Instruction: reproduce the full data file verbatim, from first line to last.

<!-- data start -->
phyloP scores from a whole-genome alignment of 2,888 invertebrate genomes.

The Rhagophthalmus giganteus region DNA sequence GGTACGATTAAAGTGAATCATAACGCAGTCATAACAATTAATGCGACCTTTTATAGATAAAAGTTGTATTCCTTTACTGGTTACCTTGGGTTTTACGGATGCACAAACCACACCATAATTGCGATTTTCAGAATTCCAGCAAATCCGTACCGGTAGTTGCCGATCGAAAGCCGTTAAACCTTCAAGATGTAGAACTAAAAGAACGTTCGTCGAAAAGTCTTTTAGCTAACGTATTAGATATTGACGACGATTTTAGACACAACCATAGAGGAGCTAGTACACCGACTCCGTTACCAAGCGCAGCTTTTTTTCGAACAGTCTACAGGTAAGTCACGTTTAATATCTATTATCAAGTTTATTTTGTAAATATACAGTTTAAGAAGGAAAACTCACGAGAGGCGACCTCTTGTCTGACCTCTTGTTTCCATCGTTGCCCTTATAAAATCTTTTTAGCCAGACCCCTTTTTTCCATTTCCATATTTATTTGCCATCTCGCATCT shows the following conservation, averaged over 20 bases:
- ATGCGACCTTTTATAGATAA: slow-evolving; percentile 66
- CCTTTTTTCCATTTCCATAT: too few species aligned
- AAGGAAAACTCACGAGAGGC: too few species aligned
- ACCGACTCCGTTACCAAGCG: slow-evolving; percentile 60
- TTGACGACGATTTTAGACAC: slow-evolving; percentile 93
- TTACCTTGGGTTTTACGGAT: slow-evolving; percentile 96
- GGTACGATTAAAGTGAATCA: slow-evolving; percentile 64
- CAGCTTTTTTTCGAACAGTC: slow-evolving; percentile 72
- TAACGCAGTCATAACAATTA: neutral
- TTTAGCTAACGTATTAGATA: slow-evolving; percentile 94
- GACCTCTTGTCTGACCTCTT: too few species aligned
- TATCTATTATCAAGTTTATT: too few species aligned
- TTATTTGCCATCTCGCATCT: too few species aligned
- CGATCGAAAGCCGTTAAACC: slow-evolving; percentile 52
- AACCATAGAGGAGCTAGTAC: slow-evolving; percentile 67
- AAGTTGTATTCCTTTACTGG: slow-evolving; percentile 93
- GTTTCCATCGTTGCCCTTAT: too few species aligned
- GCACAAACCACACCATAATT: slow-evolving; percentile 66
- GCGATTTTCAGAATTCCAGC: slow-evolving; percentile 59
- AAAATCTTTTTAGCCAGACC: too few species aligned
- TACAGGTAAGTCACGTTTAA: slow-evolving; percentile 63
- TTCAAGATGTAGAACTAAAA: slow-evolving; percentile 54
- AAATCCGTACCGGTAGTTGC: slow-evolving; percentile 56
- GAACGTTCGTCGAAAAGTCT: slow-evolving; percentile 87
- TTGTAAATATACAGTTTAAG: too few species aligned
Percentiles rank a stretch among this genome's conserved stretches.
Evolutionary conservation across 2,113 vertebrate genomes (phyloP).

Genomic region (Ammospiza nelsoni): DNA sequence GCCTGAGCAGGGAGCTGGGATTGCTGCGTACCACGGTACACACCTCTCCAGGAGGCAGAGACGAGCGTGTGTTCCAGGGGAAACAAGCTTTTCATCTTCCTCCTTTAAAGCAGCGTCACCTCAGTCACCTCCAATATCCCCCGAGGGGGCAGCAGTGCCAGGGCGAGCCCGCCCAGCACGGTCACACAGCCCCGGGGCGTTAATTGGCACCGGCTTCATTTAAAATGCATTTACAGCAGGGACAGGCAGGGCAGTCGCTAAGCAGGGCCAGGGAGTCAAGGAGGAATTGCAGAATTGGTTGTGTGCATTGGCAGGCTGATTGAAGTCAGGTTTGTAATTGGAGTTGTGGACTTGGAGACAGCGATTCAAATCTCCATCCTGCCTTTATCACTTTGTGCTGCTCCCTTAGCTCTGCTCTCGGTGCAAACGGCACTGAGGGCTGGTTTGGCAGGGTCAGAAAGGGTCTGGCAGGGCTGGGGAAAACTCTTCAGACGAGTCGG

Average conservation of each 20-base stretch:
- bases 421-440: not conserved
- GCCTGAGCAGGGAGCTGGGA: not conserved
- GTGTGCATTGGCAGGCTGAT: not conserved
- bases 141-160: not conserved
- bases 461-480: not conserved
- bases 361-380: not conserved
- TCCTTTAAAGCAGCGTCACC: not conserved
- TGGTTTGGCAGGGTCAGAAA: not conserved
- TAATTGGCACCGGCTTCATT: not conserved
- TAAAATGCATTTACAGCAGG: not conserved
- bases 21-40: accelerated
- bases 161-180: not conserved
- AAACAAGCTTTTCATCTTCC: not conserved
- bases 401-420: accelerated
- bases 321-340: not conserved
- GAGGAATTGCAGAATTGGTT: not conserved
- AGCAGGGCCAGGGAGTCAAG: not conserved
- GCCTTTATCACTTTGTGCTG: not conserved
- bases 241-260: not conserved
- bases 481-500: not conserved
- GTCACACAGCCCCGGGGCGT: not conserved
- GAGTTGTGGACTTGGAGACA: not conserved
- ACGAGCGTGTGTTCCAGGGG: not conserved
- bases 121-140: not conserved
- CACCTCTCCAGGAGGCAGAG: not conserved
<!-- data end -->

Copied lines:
phyloP scores from a whole-genome alignment of 2,888 invertebrate genomes.

The Rhagophthalmus giganteus region DNA sequence GGTACGATTAAAGTGAATCATAACGCAGTCATAACAATTAATGCGACCTTTTATAGATAAAAGTTGTATTCCTTTACTGGTTACCTTGGGTTTTACGGATGCACAAACCACACCATAATTGCGATTTTCAGAATTCCAGCAAATCCGTACCGGTAGTTGCCGATCGAAAGCCGTTAAACCTTCAAGATGTAGAACTAAAAGAACGTTCGTCGAAAAGTCTTTTAGCTAACGTATTAGATATTGACGACGATTTTAGACACAACCATAGAGGAGCTAGTACACCGACTCCGTTACCAAGCGCAGCTTTTTTTCGAACAGTCTACAGGTAAGTCACGTTTAATATCTATTATCAAGTTTATTTTGTAAATATACAGTTTAAGAAGGAAAACTCACGAGAGGCGACCTCTTGTCTGACCTCTTGTTTCCATCGTTGCCCTTATAAAATCTTTTTAGCCAGACCCCTTTTTTCCATTTCCATATTTATTTGCCATCTCGCATCT shows the following conservation, averaged over 20 bases:
- ATGCGACCTTTTATAGATAA: slow-evolving; percentile 66
- CCTTTTTTCCATTTCCATAT: too few species aligned
- AAGGAAAACTCACGAGAGGC: too few species aligned
- ACCGACTCCGTTACCAAGCG: slow-evolving; percentile 60
- TTGACGACGATTTTAGACAC: slow-evolving; percentile 93
- TTACCTTGGGTTTTACGGAT: slow-evolving; percentile 96
- GGTACGATTAAAGTGAATCA: slow-evolving; percentile 64
- CAGCTTTTTTTCGAACAGTC: slow-evolving; percentile 72
- TAACGCAGTCATAACAATTA: neutral
- TTTAGCTAACGTATTAGATA: slow-evolving; percentile 94
- GACCTCTTGTCTGACCTCTT: too few species aligned
- TATCTATTATCAAGTTTATT: too few species aligned
- TTATTTGCCATCTCGCATCT: too few species aligned
- CGATCGAAAGCCGTTAAACC: slow-evolving; percentile 52
- AACCATAGAGGAGCTAGTAC: slow-evolving; percentile 67
- AAGTTGTATTCCTTTACTGG: slow-evolving; percentile 93
- GTTTCCATCGTTGCCCTTAT: too few species aligned
- GCACAAACCACACCATAATT: slow-evolving; percentile 66
- GCGATTTTCAGAATTCCAGC: slow-evolving; percentile 59
- AAAATCTTTTTAGCCAGACC: too few species aligned
- TACAGGTAAGTCACGTTTAA: slow-evolving; percentile 63
- TTCAAGATGTAGAACTAAAA: slow-evolving; percentile 54
- AAATCCGTACCGGTAGTTGC: slow-evolving; percentile 56
- GAACGTTCGTCGAAAAGTCT: slow-evolving; percentile 87
- TTGTAAATATACAGTTTAAG: too few species aligned
Percentiles rank a stretch among this genome's conserved stretches.
Evolutionary conservation across 2,113 vertebrate genomes (phyloP).

Genomic region (Ammospiza nelsoni): DNA sequence GCCTGAGCAGGGAGCTGGGATTGCTGCGTACCACGGTACACACCTCTCCAGGAGGCAGAGACGAGCGTGTGTTCCAGGGGAAACAAGCTTTTCATCTTCCTCCTTTAAAGCAGCGTCACCTCAGTCACCTCCAATATCCCCCGAGGGGGCAGCAGTGCCAGGGCGAGCCCGCCCAGCACGGTCACACAGCCCCGGGGCGTTAATTGGCACCGGCTTCATTTAAAATGCATTTACAGCAGGGACAGGCAGGGCAGTCGCTAAGCAGGGCCAGGGAGTCAAGGAGGAATTGCAGAATTGGTTGTGTGCATTGGCAGGCTGATTGAAGTCAGGTTTGTAATTGGAGTTGTGGACTTGGAGACAGCGATTCAAATCTCCATCCTGCCTTTATCACTTTGTGCTGCTCCCTTAGCTCTGCTCTCGGTGCAAACGGCACTGAGGGCTGGTTTGGCAGGGTCAGAAAGGGTCTGGCAGGGCTGGGGAAAACTCTTCAGACGAGTCGG

Average conservation of each 20-base stretch:
- bases 421-440: not conserved
- GCCTGAGCAGGGAGCTGGGA: not conserved
- GTGTGCATTGGCAGGCTGAT: not conserved
- bases 141-160: not conserved
- bases 461-480: not conserved
- bases 361-380: not conserved
- TCCTTTAAAGCAGCGTCACC: not conserved
- TGGTTTGGCAGGGTCAGAAA: not conserved
- TAATTGGCACCGGCTTCATT: not conserved
- TAAAATGCATTTACAGCAGG: not conserved
- bases 21-40: accelerated
- bases 161-180: not conserved
- AAACAAGCTTTTCATCTTCC: not conserved
- bases 401-420: accelerated
- bases 321-340: not conserved
- GAGGAATTGCAGAATTGGTT: not conserved
- AGCAGGGCCAGGGAGTCAAG: not conserved
- GCCTTTATCACTTTGTGCTG: not conserved
- bases 241-260: not conserved
- bases 481-500: not conserved
- GTCACACAGCCCCGGGGCGT: not conserved
- GAGTTGTGGACTTGGAGACA: not conserved
- ACGAGCGTGTGTTCCAGGGG: not conserved
- bases 121-140: not conserved
- CACCTCTCCAGGAGGCAGAG: not conserved